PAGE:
Pfizer Inc. (Pfizer), incorporated on June 2, 1942, is a research-based global biopharmaceutical company. The Company is engaged in the discovery, development and manufacture of healthcare products. Its global portfolio includes medicines and vaccines, as well as consumer healthcare products. The Company manages its commercial operations through two business segments: Pfizer Innovative Health (IH) and Pfizer Essential Health (EH). IH focuses on developing and commercializing medicines and vaccines that improve patients' lives, as well as products for consumer healthcare. IH therapeutic areas include internal medicine, vaccines, oncology, inflammation and immunology, rare diseases and consumer healthcare. EH includes legacy brands, branded generics, generic sterile injectable products, biosimilars and infusion systems. EH also includes a research and development (R&D) organization, as well as its contract manufacturing business. As of December 31, 2016, the Company sold its products in over 125 countries. On December 19, 2018, Pfizer announced a joint merger of their consumer healthcare division with UK pharma giant GlaxoSmithKline; the British company will maintain a controlling share (listed at 68%). In 2018, Pfizer announced that it would end its work on research into treatments for Alzheimer's disease and Parkinsonism (a symptom of Parkinson's disease and other conditions). The company stated that approximately 300 researchers would lose their jobs as a result.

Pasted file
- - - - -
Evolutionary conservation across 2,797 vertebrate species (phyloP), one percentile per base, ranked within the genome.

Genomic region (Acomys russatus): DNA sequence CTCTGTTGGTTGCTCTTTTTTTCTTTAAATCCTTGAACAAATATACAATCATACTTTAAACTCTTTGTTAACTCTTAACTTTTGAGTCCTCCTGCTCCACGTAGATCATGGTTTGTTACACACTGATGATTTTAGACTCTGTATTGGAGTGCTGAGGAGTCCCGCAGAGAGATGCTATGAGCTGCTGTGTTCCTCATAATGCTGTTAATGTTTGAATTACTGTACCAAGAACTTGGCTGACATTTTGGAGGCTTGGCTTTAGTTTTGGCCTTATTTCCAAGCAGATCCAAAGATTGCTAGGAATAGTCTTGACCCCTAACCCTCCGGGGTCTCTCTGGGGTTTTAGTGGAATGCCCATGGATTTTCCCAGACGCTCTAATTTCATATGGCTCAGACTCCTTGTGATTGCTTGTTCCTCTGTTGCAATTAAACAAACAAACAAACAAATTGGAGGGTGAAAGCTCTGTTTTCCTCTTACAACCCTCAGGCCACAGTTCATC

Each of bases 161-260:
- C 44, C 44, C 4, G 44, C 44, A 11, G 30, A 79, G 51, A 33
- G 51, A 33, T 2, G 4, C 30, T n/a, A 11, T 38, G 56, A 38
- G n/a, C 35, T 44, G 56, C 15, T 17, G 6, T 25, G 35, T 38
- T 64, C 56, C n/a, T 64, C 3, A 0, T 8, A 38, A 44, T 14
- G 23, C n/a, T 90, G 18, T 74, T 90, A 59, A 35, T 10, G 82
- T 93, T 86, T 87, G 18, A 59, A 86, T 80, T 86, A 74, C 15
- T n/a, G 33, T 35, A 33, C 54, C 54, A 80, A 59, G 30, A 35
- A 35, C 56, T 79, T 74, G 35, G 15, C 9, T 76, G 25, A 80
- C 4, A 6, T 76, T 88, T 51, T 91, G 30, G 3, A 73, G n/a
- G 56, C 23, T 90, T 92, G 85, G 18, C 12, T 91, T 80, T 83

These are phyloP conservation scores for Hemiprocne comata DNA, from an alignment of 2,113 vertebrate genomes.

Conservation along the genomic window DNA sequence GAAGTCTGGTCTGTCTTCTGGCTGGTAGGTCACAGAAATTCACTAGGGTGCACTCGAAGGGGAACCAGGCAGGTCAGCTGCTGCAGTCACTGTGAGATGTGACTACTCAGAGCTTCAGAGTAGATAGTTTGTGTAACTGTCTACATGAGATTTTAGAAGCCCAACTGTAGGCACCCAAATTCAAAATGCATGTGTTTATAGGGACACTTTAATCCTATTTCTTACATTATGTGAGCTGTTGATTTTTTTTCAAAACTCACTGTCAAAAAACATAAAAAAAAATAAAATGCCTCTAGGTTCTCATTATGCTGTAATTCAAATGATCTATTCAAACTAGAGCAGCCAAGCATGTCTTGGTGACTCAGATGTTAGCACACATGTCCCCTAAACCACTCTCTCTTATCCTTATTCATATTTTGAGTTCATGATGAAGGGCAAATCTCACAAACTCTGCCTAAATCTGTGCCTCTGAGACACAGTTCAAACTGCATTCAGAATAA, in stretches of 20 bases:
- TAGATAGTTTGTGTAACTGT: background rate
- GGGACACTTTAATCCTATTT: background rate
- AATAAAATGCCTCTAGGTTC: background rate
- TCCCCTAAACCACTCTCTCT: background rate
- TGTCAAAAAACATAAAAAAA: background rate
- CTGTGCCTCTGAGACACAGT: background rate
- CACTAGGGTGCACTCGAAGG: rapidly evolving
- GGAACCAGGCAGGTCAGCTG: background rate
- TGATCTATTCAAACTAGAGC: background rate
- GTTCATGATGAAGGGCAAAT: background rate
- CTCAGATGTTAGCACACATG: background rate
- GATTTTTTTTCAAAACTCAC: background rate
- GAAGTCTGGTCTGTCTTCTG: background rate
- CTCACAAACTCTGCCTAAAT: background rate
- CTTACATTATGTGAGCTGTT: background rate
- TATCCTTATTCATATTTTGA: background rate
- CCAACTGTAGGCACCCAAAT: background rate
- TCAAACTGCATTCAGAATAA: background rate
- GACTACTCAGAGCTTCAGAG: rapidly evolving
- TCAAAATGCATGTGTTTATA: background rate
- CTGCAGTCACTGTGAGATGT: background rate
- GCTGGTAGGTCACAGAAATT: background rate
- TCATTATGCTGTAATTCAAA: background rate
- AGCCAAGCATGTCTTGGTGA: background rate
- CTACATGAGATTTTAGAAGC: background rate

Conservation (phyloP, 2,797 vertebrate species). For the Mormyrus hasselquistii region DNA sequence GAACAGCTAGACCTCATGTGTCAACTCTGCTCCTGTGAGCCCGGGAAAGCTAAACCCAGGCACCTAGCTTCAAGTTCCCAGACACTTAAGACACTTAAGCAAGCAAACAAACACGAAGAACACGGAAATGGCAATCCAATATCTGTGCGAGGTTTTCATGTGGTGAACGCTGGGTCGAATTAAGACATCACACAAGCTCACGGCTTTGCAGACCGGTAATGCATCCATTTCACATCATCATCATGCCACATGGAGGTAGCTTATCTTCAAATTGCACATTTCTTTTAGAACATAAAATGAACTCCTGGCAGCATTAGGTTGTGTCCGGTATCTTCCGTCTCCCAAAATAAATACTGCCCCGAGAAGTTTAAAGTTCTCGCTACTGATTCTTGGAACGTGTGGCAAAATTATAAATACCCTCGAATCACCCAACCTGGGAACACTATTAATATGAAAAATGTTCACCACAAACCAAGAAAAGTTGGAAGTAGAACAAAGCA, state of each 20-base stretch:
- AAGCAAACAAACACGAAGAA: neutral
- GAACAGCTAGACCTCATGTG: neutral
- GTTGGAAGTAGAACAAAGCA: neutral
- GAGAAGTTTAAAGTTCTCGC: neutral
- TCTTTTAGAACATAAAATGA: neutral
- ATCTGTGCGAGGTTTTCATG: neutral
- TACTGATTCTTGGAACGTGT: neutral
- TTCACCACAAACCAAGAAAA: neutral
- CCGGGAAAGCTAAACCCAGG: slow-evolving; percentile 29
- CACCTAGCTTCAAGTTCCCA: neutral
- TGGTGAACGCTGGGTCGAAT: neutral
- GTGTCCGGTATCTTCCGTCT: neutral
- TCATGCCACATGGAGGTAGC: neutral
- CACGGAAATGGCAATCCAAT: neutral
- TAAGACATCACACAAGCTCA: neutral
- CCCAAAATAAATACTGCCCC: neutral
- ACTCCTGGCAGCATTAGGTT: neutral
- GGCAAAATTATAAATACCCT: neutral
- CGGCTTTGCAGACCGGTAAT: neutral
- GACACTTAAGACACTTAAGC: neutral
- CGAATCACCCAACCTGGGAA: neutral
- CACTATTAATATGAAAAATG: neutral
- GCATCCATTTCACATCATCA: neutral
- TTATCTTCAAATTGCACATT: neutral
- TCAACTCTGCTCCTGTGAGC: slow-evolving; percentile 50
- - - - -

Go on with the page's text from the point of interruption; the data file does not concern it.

Pfizer’s Drug Safety R&D group develops and applies the skills, experience and scientific tools necessary for safety assessment and risk management of targets and compounds across the research, development and commercial phases of drug development. We seek to enhance our capabilities for target safety assessment, selection of safer compounds, toxicity risk management and translation of preclinical models. <reference/https://www.pfizer.com/partnering/areas_of_interest/drug_safety/>
|Type||Public / Private|
Pfizer is named after German-American Charles Pfizer who co-founded the company with his cousin Charles F. Erhart. Originally from Ludwigsburg, Germany, they launched a chemicals business, Charles Pfizer and Company, from a building at the intersection of Harrison Avenue and Bartlett Street in Williamsburg, Brooklyn, in 1849. Their first product is a palatable form of santonin — an antiparasitic used to treat intestinal worms, a common affliction in mid-19th century America. Combining their skills, Pfizer, a chemist, and Erhart, a confectioner, blend santonin with almond-toffee flavoring and shape it into a candy cone. This was an immediate success, although it was the production of citric acid that really kick-started Pfizer's growth in the 1880s. Pfizer continued to buy property to expand its lab and factory on the block bounded by Bartlett Street; Harrison Avenue; Gerry Street; and Flushing Avenue. Pfizer's original administrative headquarters was at 81 Maiden Lane in Manhattan.